Composition Colloquium: Ken Ueno
Colloquium: Lecture/Colloquium/Master Class: Composition Colloquium | February 28 | 3 p.m. | 250 Morrison Hall
Instrumentalizing Architecture, Bespoke Vowels, and Anthropology as Composition
UC Berkeley Professor, Ken Ueno, a fuses composition, extended vocal practice, and installations into a new kind of hybrid work. Using a megaphone and shaping bespoke vowel shapes within his mouth, he articulates resonant frequencies of spaces, with the discovery that articulating the resonant frequencies of different locations in a space, which means that architecture, too, can be read as harmonic structure.
Having spent last year in Hong Kong, having participated and written about his experiences in the protests there (https://www.asianstudies.org/hong-kong-barricades-the-future-will-be-redeemed-by-the-young/), Ueno has begun to shift his art practice towards a greater alignment with the thing itself, and will present recent examples: a site-specific work in spaces in Savannah, GA, which participated in the cotton exchange, and an installation performance in a crematorium pagoda in Taiwan, where installed sounds were derived from interviews with local sex workers, many of them being elderly.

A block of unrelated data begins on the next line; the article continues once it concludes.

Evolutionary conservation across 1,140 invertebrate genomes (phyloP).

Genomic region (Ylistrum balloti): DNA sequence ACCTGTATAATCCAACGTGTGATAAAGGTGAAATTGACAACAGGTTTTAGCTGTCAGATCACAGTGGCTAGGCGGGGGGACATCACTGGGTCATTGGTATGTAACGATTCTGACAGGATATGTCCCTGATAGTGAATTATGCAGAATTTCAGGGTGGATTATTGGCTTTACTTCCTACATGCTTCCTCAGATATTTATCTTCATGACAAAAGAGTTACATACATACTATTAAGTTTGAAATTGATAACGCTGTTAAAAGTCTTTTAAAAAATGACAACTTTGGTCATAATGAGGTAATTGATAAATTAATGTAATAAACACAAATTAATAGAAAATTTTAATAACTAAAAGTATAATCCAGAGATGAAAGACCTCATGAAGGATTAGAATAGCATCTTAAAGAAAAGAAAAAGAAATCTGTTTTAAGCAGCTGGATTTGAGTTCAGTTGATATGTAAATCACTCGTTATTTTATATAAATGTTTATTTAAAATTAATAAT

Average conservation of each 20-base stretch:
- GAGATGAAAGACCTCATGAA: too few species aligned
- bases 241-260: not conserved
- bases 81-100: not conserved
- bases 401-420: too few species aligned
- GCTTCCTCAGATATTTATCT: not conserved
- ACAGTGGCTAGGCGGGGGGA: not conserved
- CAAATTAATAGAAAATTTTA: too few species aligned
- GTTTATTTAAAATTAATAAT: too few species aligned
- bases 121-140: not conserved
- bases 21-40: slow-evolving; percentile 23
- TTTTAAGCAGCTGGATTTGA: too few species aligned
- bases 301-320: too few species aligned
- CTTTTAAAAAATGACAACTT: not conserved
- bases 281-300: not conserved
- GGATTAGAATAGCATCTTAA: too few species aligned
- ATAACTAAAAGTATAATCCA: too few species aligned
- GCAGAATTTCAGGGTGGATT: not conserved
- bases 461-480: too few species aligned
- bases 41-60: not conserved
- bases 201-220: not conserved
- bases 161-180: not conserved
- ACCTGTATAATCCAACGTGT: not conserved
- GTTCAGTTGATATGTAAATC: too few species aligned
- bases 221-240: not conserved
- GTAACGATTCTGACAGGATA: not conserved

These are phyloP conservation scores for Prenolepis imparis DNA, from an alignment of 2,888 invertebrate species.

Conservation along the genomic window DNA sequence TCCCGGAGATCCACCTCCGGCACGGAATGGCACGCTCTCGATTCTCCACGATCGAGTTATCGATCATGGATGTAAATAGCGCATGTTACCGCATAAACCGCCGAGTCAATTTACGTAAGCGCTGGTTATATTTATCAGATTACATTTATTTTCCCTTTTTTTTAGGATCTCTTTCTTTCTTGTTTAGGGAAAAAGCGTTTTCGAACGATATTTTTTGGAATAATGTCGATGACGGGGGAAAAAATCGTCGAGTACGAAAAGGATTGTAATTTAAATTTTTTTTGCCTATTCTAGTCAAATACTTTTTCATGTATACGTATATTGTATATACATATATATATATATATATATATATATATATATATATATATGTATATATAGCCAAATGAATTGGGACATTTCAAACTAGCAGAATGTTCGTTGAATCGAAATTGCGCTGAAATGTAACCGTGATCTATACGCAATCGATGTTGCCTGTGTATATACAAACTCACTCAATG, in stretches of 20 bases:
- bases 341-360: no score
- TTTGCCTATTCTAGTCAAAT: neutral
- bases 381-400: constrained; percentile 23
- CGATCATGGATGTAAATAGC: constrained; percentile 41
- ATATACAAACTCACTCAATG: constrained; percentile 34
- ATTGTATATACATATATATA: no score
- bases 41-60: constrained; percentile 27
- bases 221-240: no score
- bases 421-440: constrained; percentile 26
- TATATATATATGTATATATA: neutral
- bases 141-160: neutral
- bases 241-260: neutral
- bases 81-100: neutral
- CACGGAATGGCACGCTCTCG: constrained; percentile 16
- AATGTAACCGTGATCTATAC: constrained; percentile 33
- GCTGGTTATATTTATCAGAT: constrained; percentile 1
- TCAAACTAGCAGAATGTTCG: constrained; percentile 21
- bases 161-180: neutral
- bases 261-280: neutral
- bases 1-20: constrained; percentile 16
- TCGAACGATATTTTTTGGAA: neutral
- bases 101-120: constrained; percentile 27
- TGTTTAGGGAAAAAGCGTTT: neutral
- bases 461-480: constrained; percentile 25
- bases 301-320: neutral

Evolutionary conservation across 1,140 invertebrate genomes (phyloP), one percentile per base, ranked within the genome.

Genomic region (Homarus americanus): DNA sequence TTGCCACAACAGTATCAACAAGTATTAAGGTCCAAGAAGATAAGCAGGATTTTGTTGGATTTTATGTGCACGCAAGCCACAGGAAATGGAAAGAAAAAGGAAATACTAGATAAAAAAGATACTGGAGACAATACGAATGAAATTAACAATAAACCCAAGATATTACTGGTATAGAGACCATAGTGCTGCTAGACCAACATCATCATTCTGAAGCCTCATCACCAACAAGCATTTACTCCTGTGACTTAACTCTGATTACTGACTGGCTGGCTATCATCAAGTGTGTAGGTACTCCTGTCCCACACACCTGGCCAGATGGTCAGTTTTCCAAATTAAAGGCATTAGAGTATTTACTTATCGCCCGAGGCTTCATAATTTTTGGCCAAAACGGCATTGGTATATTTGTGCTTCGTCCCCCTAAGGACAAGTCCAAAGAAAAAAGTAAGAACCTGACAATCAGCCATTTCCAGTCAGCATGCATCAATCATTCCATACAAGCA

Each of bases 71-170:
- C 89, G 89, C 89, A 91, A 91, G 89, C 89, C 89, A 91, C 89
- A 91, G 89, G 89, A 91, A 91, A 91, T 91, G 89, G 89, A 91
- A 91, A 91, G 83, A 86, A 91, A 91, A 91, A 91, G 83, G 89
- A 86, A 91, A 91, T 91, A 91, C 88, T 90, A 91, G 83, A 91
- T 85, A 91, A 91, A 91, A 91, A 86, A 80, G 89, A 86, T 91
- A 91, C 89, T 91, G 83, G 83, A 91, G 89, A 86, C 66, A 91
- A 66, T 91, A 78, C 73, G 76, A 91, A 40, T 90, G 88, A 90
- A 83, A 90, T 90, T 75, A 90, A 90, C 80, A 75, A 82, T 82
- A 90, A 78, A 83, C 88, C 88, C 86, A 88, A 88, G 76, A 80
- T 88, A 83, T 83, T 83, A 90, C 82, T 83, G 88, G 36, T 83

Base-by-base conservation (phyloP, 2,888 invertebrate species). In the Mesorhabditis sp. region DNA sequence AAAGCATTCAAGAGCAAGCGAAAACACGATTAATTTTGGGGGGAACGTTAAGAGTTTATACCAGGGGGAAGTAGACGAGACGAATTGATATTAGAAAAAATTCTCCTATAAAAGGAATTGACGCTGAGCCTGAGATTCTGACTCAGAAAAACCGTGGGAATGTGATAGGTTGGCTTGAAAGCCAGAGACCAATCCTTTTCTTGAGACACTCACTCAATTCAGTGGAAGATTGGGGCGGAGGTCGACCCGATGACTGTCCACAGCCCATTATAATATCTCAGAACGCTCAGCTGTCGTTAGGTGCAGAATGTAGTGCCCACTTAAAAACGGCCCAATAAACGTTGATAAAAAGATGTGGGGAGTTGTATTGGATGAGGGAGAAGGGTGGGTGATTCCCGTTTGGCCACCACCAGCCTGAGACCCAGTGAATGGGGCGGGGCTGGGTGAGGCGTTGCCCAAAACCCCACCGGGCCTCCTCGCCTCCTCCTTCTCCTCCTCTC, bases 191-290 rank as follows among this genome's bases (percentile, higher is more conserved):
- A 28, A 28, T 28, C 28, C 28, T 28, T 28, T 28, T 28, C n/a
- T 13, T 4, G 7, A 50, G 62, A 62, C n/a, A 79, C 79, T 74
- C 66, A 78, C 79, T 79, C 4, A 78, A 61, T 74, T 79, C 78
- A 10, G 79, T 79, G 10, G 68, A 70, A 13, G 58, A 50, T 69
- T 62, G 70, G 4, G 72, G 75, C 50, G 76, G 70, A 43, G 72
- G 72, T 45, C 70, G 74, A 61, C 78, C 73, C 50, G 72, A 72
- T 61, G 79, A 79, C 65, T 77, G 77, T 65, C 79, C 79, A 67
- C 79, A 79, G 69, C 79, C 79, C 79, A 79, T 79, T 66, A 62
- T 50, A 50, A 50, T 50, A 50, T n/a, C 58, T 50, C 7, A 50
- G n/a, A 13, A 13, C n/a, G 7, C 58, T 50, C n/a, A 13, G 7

A recipient of the Rome Prize and the Berlin Prize, Ken Ueno, is a composer/vocalist/sound artist who is currently a Professor at UC Berkeley, where he holds the Jerry and Evelyn Hemmings Chambers Distinguished Professor Chair in Music. Ensembles and performers who have played Kens music include Kim Kashkashian and Robyn Schulkowsky, Mayumi Miyata, Teodoro Anzellotti, Aki Takahashi, Wendy Richman, Greg Oakes, BMOP, Alarm Will Sound, Steve Schick and the San Francisco Contemporary Music Players, the Nieuw Ensemble, and Frances-Marie Uitti. His music has been performed at such venues as Lincoln Center, the Kennedy Center, the Metropolitan Museum of Art, MusikTriennale Köln Festival, the Muziekgebouw, Ars Musica, Warsaw Autumn, Other Minds, the Hopkins Center, Spoleto USA, Steim, and at the Norfolk Music Festival. Kens piece for the Hilliard Ensemble, Shiroi Ishi, was featured in their repertoire for over ten years, with performances at such venues as Queen Elizabeth Hall in England, the Vienna Konzerthaus, and was aired on Italian national radio, RAI 3. Another work, Pharmakon, was performed dozens of times nationally by Eighth Blackbird during their 2001-2003 seasons. A portrait concert of Kens was featured on MaerzMusik in Berlin in 2011. In 2012, he was a featured artist on Other Minds 17. In 2014, Frances-Mairie Uitti and the Boston Modern Orchestra premiered his concerto for two-bow cello and orchestra, and Guerilla Opera premiered a run of his chamber opera, Gallo, to critical acclaim. He has performed as soloist in his vocal concerto with the Boston Modern Orchestra Project in New York and Boston, the Warsaw Philharmonic, the Lithuanian National Symphony, the Thailand Philharmonic Orchestra, and with orchestras in North Carolina, Pittsburgh, and California. Ken holds a Ph.D. from Harvard University. A monograph CD of three orchestral concertos was released on the Bmop/sound label. His bio appears in The Grove Dictionary of American Music.